One of the great debates in finance is whether the source of the value premium is risk-based or behavioral-based. Many academics believe the value premium is actually an anomaly (in contradiction to the efficient markets hypothesis) and the result of persistent pricing errors made by investors.
Adherents to the “behavioral school” of finance, for instance, argue that investors naively extrapolate past growth when evaluating a company and therefore overreact to that information, resulting in an environment where growth firms are persistently overpriced and value firms are persistently underpriced.
Behavioralists also find that investors confuse the familiar with the safe. Because they tend to be more familiar with popular growth stocks, those stocks tend to be overvalued.
Many academic papers provide support for a risk-based explanation for the value premium. For example, research has found that value stocks are typically characterized by high volatility of earnings and dividends, high leverage, significant irreversible capital, and have returns more procyclical than the returns to growth stocks—they are more susceptible to distress risk in bad economic times. And assets that tend to do poorly in bad times should command a risk premium.
While the debate between the behavioral-based and risk-based schools persists, given the weight of the evidence on both sides, it’s almost certainly true that both the mispricing and risk explanations play a role in the premium.
Equity Value As Call Option
John Birge of the University of Chicago’s Booth School of Business and Yi Zhang of the Illinois Institute of Technology contribute to the literature regarding the value premium with their October 2017 study, “Default Risk Premia and a Non-Linear Asset Pricing Model.”
They begin by explaining: “The value of an equity investment can be framed as an embedded call option on a ﬁrm’s assets. The embedded call option creates a non-linear relationship between stock returns and underlying risk factors; however, such option value is often underestimated or overlooked in most assets pricing studies.”
They write that, while defaults are relatively rare—around 2% in any year—they can increase quickly and with little warning. When default does occur, debt holders can take control of the company and equity holders usually lose all their value. Given both the signiﬁcance and unpredictability of the loss, investors require return premiums on equities with greater default risk as compensation.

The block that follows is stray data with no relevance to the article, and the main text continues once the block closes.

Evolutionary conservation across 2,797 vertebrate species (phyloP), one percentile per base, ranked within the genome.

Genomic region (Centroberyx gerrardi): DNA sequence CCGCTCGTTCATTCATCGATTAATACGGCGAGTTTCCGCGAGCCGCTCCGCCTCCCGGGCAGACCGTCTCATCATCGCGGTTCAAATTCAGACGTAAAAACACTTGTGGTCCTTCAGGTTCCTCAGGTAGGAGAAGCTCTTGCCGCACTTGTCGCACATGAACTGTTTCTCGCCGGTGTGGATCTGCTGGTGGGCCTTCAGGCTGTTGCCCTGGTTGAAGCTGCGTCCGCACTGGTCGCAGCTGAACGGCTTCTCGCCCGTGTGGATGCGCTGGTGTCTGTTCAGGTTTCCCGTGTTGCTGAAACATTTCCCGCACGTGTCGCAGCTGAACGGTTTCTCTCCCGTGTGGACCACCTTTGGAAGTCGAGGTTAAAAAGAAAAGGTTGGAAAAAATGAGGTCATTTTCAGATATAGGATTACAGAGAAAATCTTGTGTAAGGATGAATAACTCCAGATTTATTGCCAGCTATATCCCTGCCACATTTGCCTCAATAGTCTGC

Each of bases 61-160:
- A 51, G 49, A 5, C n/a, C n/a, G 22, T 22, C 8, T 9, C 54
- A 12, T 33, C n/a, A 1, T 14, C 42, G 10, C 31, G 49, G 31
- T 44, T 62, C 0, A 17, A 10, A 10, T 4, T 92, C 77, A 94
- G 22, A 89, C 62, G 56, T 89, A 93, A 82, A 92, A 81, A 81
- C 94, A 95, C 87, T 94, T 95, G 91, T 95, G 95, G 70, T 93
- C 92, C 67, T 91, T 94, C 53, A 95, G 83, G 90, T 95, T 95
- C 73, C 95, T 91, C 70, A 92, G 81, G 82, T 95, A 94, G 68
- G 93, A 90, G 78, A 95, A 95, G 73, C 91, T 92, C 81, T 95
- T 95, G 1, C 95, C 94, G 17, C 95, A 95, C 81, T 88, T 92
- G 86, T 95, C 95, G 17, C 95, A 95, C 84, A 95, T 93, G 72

Birge and Zhang add another risk to the picture—managerial behavior may change when the company is exposed to high default risk, creating conﬂicts of interest. This situation develops—from the view of firm shareholders—as essentially having a call option on the value of the ﬁrm’s assets, with the strike price equal to the ﬁrm’s total obligations.
When the ﬁrm is exposed to high default risk, with an asset value close to or even below the ﬁrm’s total obligations, equity holders have potential upside beneﬁts but little downside risk because the call option gives them rights, but not obligations, to keep the remaining asset value. In effect, the asset becomes like a lottery ticket, a type of investment preferred by many individuals.
Birge and Zhang also note that another conflict, referred to as debt overhang, arises. When a ﬁrm faces high default risk, managers have little incentive for making new investments, even those with potentially high ROE. The reason is that the beneﬁts from new investments may only go to existing debt holders. In fact, research has shown that firms in distress tend to reduce investment signiﬁcantly, and also reduce investments in longer-term assets.